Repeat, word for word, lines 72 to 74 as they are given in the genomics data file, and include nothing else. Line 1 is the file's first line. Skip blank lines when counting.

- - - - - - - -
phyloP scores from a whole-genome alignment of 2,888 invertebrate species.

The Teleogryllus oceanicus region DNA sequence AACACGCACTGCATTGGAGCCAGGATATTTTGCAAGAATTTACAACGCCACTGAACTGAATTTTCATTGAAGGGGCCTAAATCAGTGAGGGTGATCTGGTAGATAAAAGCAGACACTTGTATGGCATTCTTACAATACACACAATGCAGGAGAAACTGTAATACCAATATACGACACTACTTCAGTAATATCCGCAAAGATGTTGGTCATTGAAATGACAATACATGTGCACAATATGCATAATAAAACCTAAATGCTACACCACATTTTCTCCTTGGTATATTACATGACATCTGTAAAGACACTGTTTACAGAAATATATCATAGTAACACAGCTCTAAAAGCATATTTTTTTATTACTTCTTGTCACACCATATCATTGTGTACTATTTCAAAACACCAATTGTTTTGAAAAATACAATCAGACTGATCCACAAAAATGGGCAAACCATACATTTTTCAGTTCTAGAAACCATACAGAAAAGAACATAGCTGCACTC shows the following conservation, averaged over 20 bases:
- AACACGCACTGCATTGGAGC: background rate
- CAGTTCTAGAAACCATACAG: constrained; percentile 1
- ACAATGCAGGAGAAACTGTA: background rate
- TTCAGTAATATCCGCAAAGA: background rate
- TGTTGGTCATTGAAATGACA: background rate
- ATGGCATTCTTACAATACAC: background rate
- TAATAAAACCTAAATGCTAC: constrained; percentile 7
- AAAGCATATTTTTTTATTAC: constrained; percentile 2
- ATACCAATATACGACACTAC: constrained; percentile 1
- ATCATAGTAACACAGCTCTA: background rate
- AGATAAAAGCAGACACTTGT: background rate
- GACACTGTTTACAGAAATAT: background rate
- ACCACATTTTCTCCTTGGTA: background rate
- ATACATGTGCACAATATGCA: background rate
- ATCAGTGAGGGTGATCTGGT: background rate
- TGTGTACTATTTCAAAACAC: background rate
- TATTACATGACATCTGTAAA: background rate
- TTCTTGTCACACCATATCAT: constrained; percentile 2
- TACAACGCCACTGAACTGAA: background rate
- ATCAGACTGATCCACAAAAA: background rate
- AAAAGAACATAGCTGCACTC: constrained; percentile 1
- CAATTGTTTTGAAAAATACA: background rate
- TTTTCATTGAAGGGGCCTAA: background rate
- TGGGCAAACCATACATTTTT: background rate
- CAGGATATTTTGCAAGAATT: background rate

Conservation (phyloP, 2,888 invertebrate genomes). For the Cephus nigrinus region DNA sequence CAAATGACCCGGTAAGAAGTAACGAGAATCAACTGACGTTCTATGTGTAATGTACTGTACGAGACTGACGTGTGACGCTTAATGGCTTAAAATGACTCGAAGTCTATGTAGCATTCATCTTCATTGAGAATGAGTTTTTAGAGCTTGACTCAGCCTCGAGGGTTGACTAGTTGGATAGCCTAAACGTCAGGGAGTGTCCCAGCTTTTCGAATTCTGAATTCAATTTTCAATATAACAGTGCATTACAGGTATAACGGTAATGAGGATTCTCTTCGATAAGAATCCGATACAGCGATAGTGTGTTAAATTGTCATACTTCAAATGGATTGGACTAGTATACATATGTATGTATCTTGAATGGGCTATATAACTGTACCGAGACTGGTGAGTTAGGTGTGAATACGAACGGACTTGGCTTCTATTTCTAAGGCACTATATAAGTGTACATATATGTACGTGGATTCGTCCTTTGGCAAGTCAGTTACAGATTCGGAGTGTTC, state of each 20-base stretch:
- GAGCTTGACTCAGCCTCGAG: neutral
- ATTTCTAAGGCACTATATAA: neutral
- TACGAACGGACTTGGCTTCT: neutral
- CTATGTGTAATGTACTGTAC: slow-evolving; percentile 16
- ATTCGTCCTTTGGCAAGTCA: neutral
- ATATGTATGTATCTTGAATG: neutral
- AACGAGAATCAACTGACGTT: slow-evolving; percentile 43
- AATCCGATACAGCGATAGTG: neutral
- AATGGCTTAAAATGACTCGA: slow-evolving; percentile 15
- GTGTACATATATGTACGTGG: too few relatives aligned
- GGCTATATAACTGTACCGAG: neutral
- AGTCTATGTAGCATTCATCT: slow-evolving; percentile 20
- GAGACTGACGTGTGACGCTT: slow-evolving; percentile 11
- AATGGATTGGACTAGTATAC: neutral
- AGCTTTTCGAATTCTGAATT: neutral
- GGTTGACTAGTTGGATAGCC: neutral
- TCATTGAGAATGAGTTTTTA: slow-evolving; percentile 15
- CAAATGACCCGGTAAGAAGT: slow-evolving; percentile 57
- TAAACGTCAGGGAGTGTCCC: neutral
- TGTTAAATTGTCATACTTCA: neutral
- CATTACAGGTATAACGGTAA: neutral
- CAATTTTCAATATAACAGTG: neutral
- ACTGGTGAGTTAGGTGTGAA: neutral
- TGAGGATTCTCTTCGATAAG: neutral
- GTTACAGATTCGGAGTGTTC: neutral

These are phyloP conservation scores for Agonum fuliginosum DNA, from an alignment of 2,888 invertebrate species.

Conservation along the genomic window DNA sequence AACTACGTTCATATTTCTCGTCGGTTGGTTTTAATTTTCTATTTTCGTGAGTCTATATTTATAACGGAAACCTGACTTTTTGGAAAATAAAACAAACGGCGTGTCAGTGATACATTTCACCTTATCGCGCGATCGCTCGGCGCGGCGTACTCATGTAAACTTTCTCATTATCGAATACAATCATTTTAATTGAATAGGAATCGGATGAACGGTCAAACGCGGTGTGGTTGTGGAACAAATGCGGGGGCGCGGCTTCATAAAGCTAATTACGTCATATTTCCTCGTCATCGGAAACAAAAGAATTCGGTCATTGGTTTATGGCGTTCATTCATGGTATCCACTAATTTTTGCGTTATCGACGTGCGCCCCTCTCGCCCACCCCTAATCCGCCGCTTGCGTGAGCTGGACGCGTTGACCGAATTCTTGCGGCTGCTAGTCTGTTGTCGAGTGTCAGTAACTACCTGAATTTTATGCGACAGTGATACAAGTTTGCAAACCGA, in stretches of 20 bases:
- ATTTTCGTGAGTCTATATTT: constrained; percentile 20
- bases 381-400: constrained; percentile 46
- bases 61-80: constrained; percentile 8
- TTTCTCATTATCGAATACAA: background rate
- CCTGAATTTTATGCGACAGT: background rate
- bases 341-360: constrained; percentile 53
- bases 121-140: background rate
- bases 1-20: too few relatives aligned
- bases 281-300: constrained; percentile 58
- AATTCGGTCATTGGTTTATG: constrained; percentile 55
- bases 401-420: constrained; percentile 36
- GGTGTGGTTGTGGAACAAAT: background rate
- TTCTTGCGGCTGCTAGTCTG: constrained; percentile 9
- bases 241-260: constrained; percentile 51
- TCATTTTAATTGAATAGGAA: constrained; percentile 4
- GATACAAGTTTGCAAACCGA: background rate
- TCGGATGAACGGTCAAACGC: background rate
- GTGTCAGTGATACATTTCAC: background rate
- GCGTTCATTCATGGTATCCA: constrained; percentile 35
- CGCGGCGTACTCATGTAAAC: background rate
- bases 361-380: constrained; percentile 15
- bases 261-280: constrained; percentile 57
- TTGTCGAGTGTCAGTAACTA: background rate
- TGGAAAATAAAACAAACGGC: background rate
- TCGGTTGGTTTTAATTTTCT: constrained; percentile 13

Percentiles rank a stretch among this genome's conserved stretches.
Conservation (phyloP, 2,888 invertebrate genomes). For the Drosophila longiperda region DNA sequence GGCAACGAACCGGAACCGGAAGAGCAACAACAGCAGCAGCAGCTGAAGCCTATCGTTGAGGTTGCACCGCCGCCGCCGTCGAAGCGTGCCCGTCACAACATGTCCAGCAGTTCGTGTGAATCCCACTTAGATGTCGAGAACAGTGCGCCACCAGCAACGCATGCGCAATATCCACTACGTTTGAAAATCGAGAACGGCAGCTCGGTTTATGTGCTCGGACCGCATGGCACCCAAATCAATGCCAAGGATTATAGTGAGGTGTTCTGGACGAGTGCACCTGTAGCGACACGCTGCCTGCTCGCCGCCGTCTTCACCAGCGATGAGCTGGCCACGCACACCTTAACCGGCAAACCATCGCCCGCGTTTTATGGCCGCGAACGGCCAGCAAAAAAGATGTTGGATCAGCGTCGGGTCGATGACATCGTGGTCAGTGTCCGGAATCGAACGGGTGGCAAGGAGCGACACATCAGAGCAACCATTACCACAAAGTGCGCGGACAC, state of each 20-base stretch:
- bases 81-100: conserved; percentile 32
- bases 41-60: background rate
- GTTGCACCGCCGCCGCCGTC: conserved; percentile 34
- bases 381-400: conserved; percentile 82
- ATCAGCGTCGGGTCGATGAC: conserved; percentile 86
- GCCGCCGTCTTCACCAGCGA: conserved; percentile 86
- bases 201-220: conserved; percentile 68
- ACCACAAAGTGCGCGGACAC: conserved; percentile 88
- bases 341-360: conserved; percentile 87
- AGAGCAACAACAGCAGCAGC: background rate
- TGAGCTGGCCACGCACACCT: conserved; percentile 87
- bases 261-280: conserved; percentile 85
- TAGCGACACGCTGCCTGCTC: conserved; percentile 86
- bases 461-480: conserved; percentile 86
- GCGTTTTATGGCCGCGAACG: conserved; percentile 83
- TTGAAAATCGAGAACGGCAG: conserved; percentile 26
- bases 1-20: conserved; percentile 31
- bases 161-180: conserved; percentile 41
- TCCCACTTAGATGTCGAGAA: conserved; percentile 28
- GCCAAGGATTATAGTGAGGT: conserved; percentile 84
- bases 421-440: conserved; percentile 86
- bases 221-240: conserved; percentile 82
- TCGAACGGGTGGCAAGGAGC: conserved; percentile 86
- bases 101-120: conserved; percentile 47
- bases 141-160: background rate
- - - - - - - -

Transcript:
- TCGGATGAACGGTCAAACGC: background rate
- GTGTCAGTGATACATTTCAC: background rate
- GCGTTCATTCATGGTATCCA: constrained; percentile 35